Originally posted November 22, 2009
I’ve said in previous blog entries – and elsewhere – that the failures are more fun to talk and write about than the successes. This one, as it happens, was an interesting success. Well, mostly a success.
Just reading through the recipe, it was obvious this wasn’t going to turn out like just another gelatin dish. Besides Jell-O (any red flavor – I used raspberry) this one called for a can of jellied cranberry sauce, a cup of sugar, chopped nuts, and pectin, and with the additional gelling agent I guessed it was going to turn out with the consistency of Turkish delight. Sadly, it was exciting to be able to look forward to this change of pace.
There were only two minor problems preparing this recipe. The first, not that much of a problem, really, was deciding what kind of nuts to use. The New Joys of Jell-O is consistently vague about nuts, as though they’re all the same, or possibly, going by my memories of the 1970s, “nuts” in this context was shorthand for walnuts. That’s a reasonable option in this recipe, but walnuts are not my favorite, so I went with pecans instead. The other problem had to do with the pectin and was another of those “this book is a little outdated” things. The recipe calls for a half of a bottle of Certo pectin and does not mention a specific amount, but Certo pectin no longer comes in bottles but in plastic pouches. Each pouch is enough to make some standard-sized amount of jelly or jam, and I guessed that back in the day the bottle had contained the same amount of pectin, so I emptied a pouch into a measuring cup and used half (a quarter-cup, in case anyone’s wondering). Judging by the result, I was probably right. Yay me!
The preparation was pretty simple and mostly involved a lot of stirring. The jellied cranberry sauce was beaten until the shape of the can was completely obliterated and it was as smooth as I could get it, then brought to a boil. The dry ingredients were added and it simmered for ten minutes with frequent stirring. It came off the heat for the addition of the pectin and nuts and then had to be stirred constantly as it cooled for ten minutes to prevent the nuts from floating to the top. This sounds tedious, but actually it was a pleasure. The mixture smelled lovely, and it was a beautiful deep garnet color that made me happy while I was working.
The mixture went into a lubed square baking pan (the recipe says “buttered” but I wasn’t sure I wanted that strong a flavor so I used the nonstick spray) and chilled overnight. I was supposed to be able to turn this out onto a piece of wax paper (which we don’t have, so I was using a baking sheet) covered with sugar (to coat the candy to prevent stickiness,) but despite the nonstick spray and immersion in a hot water bath, the candy would not come out of the pan. No matter. I used the cubed gelatin technique, cut it while it was in the pan and removed the cubes with a cookie spatula, and this was completely satisfactory.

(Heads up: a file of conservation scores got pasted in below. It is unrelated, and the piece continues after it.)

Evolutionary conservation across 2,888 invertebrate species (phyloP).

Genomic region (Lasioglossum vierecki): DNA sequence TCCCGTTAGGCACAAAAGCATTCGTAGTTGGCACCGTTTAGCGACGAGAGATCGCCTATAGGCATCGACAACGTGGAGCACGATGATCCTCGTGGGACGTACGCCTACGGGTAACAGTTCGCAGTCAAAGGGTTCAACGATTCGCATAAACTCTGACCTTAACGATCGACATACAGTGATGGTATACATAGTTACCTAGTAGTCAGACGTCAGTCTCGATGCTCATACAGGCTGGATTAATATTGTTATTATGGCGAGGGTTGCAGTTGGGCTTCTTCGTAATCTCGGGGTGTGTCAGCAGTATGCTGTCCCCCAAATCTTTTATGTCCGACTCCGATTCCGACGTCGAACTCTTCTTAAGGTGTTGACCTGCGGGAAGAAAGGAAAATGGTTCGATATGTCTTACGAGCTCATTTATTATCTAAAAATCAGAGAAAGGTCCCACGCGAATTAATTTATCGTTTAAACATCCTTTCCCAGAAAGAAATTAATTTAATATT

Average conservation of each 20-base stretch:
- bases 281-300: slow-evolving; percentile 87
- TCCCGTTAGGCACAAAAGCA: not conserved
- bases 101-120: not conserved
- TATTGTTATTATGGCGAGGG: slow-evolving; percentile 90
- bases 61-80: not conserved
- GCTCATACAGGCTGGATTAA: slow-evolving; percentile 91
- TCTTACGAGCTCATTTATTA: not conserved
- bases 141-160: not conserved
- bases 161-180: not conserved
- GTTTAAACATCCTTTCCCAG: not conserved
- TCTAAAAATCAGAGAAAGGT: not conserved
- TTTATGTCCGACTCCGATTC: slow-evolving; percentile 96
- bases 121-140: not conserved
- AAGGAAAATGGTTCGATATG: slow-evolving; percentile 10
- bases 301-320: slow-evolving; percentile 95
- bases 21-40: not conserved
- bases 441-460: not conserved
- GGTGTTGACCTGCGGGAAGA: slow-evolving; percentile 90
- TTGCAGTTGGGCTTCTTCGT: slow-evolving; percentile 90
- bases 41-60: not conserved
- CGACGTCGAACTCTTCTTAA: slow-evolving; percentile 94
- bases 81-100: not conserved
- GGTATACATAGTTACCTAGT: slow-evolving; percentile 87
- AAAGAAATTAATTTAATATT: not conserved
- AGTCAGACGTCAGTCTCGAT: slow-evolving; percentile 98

Because this resembled Turkish delight, I used powdered sugar to coat the candy. The recipe offered Baker’s Angel Flake Coconut as an alternative to sugar, and I like coconut so I bought a bag, but the way the coconut was clumping (not dry enough) I thought it wouldn’t stick well to the candy or serve the intended purpose. The recipe said to coat the candy with sugar, and after an hour add another coat to prevent sticking. This I dutifully did, and due to time constraints (it was bedtime) I took the photo right after I’d added the second coat. What happened overnight, and what happened to the third coat as well, was that the moisture in the candy dissolved much of the sugar, making a sort of cran-raspberry royal icing. So it didn’t look very appetizing for most of its life, but it did taste good. Bryan ate it voluntarily. Just for kicks and giggles I tried coating some of it with coconut and found I’d been right – some of it stuck, but not enough. It still tasted good.
Since this was a dish that would travel well, I brought a good-sized portion to the Lab, hoping to elicit some fresh opinions. I didn’t push it on anyone, and only a few brave souls, my bestest friends in the Lab, tried it. One found it too sweet. The person who ate the most was the person with the amazing metabolism who will eat almost anything when he’s hungry. The most valuable feedback was from our Turkish student, who confirmed that it was like Turkish delight, and also confirmed for me that Turkish delight is, in fact, Turkish. I had been in some doubt, because I had first heard of Turkish delight when I read The Lion, the Witch, and the Wardrobe and thought maybe it was a name given to some British confection to make it sound exotic. Anyway, she seemed to like it, but not that much, and I ended up bringing a good bit of it home.
Bryan and I ate it all up. No waste this time.